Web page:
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Discussion Starter #1
Well, I finally got around to installing the EB relay kit on my 2006 Wee. I took my time and removed the lower plastics for better access. It went very smoothly after reading numerous posts on this site as well as the EB directions for the install. I decided to just use the existing H4 connectors so taped and zip tied the extra one up and fastened it to the faring support out of harms way. The cable I routed along the left side of the gas tank to the battery. A few more zip ties and all was secure. I made sure to check everything both electrically and for clearance before reinstalling the plastics. All in all a very satisfying job. The EB stuff is well made and goes together like the directions say.
Here's a few pics:

This shows the cable to the battery with the in line fuse:


Here you can see the relays zip tied to the faring support. The blue connector is Jim's HD disconnect which I had ordered:


Here you can see the unused stock connector taped and zip tied to the faring cross member and the EB connector installed. This is the right side head light:


Left side semi naked. If you noticed the tape on the turn signal I took the opportunity to replace that also:



And finally a shot of the Eastern Beaver kit before the install:


I would highly recommend the Eastern Beaver gear. It only took about 10 days to ship from Japan to Nova Scotia. The H4 relay install is easily within the abilities of most home mechanics.

Earl
 

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I think the headlight harness is the first and most economical way to get more light. Easy, cheap and increases reliability along with more light.
The halogen bulbs do burn brighter, and burn out faster, at least mine did. I went through four before I switched to HID.
 

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Discussion Starter #6

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The halogen bulbs do burn brighter, and burn out faster, at least mine did. I went through four before I switched to HID.
Hey Tom, just how often were you replacing the halogen bulbs? I really have no need to switch to a HID system, unless the H4's start burning out too frequently.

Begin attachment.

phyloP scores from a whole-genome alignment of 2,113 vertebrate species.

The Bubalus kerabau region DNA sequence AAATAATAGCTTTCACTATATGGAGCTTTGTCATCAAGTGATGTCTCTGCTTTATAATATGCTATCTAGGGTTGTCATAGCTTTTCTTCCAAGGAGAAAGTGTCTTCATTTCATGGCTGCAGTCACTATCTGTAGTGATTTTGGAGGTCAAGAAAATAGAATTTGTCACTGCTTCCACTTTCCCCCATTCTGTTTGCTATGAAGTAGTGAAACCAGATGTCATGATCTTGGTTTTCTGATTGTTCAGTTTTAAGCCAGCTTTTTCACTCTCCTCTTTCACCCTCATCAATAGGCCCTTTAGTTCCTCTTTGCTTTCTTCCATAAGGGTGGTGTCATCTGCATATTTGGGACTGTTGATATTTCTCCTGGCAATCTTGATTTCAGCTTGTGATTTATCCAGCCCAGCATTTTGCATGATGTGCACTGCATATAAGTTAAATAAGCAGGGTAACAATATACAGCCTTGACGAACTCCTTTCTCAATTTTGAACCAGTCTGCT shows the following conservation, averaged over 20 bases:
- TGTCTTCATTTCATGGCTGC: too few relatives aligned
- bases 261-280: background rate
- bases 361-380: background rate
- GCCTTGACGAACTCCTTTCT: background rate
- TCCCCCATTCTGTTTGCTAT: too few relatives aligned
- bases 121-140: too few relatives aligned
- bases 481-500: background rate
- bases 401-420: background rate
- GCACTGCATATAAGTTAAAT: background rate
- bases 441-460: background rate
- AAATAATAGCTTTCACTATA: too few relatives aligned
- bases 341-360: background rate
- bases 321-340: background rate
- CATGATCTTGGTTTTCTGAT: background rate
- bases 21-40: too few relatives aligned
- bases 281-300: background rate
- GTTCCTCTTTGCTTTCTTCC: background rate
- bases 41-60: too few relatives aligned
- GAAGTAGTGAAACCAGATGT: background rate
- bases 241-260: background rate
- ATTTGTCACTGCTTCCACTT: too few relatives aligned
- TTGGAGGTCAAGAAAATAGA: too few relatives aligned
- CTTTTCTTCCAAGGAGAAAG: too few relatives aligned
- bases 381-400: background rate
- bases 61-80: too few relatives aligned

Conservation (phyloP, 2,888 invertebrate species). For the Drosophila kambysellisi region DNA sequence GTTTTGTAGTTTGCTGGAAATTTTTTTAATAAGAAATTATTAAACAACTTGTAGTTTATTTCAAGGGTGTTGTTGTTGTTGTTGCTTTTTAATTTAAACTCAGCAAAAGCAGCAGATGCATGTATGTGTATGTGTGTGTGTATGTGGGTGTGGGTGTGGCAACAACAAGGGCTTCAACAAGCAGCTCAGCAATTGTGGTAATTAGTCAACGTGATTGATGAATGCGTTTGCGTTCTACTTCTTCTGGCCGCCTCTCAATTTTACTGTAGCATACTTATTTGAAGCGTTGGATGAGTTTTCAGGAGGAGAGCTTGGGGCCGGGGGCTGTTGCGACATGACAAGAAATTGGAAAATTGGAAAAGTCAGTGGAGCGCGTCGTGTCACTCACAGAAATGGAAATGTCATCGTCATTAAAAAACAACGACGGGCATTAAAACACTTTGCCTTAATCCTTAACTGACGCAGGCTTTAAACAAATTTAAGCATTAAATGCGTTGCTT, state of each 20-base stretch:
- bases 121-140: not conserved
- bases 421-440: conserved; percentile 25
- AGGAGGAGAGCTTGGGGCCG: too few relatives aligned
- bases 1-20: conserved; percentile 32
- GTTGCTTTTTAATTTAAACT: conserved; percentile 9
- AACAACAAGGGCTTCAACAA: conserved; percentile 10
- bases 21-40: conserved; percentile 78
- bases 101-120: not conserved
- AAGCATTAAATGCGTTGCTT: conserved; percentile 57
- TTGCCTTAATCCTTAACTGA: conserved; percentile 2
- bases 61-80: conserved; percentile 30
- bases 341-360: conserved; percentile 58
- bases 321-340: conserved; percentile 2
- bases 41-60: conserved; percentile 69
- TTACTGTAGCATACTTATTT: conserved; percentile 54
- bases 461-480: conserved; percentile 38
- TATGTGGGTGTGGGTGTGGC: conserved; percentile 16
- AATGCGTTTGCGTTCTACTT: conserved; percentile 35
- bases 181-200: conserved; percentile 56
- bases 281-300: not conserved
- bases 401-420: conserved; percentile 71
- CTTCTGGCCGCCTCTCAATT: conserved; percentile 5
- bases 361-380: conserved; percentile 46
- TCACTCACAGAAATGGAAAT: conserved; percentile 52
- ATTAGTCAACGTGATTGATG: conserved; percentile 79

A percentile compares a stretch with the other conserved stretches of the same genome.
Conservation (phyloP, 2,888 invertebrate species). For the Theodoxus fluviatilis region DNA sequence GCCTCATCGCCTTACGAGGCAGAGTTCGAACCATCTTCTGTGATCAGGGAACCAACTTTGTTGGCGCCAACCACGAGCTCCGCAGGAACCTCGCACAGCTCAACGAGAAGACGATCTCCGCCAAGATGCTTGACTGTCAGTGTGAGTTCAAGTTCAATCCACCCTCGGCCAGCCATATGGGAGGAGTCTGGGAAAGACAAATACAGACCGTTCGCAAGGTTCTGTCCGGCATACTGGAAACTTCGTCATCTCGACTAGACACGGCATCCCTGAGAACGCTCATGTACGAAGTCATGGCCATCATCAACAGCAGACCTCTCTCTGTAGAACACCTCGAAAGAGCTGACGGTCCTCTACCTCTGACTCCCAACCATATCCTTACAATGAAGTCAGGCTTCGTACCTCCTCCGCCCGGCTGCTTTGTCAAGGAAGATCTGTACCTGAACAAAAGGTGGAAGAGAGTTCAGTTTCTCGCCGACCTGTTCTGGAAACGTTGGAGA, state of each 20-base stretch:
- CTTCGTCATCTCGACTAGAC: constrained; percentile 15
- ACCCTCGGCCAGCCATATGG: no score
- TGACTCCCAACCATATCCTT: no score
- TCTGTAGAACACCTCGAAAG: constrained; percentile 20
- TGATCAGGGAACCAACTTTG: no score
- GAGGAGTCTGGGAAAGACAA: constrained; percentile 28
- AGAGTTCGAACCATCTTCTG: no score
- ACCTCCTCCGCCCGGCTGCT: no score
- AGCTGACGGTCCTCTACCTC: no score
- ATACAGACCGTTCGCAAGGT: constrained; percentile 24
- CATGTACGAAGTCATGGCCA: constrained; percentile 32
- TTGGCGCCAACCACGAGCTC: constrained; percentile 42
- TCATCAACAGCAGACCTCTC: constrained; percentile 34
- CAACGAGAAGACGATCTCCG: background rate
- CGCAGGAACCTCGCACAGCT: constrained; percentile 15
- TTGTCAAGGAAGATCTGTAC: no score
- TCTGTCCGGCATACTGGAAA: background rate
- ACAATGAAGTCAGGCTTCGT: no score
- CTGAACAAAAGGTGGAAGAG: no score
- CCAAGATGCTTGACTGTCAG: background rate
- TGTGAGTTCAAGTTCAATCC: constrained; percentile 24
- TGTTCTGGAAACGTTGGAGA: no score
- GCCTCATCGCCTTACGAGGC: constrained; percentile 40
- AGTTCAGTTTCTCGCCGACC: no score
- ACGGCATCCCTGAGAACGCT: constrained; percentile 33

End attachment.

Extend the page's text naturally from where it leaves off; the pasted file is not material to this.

Earl
 

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I installed an HID kit over the winter and got to take full advantage of it this past Friday nite, down in your area. I did a South Shore run with a handfull of friends with over an hour of riding well after dark on the #3 from Lunenburg to Bridgewater and surrounding areas. The HID's are AMAZING at driving light well ahead, especially in the corners. Greywolf recommended these ones in 4300K , (Thanx again, GW!), and they were a breeze to install. ~$80 and arrived in a week.

As I recall, I emailed the guy at the website and told him I was a Stromtrooper and he cut me a deal as well.

Just went back and checked that link and it looks like they're even cheaper now.
 

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Discussion Starter #9
I installed an HID kit over the winter and got to take full advantage of it this past Friday nite, down in your area. I did a South Shore run with a handfull of friends with over an hour of riding well after dark on the #3 from Lunenburg to Bridgewater and surrounding areas. The HID's are AMAZING at driving light well ahead, especially in the corners. Greywolf recommended these ones in 4300K , (Thanx again, GW!), and they were a breeze to install. ~$80 and arrived in a week.